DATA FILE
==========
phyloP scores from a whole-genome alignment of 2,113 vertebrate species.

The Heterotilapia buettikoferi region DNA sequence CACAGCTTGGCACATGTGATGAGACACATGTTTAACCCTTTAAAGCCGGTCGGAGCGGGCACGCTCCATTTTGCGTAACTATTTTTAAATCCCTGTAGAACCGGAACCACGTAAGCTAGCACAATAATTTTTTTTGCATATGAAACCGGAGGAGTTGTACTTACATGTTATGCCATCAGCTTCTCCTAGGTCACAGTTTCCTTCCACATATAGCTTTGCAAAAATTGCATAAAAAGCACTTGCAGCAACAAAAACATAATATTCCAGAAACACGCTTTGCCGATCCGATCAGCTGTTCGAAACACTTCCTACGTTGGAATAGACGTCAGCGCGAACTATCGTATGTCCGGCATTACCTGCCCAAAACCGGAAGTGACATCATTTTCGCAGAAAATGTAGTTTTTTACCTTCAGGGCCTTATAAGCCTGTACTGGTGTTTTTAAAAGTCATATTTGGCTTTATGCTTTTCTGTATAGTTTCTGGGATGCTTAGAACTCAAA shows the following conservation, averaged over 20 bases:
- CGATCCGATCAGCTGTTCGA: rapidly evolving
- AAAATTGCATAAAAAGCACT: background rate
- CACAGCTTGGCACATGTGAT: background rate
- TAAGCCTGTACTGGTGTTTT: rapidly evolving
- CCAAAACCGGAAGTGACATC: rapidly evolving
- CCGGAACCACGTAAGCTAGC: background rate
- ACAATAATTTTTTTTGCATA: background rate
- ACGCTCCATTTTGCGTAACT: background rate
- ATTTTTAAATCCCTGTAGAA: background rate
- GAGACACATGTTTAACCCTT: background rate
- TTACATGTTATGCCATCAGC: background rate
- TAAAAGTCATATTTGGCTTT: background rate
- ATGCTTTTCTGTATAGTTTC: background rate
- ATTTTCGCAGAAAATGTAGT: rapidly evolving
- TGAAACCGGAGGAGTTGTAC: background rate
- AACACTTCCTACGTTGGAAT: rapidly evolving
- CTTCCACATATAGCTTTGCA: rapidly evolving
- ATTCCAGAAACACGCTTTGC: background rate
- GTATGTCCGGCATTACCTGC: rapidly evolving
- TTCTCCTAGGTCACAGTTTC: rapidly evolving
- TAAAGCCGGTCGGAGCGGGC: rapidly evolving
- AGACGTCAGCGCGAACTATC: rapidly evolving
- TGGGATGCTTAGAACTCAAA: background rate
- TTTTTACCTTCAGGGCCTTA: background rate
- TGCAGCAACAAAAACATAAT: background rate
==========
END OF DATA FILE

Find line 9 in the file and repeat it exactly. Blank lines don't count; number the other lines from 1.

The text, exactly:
- ACAATAATTTTTTTTGCATA: background rate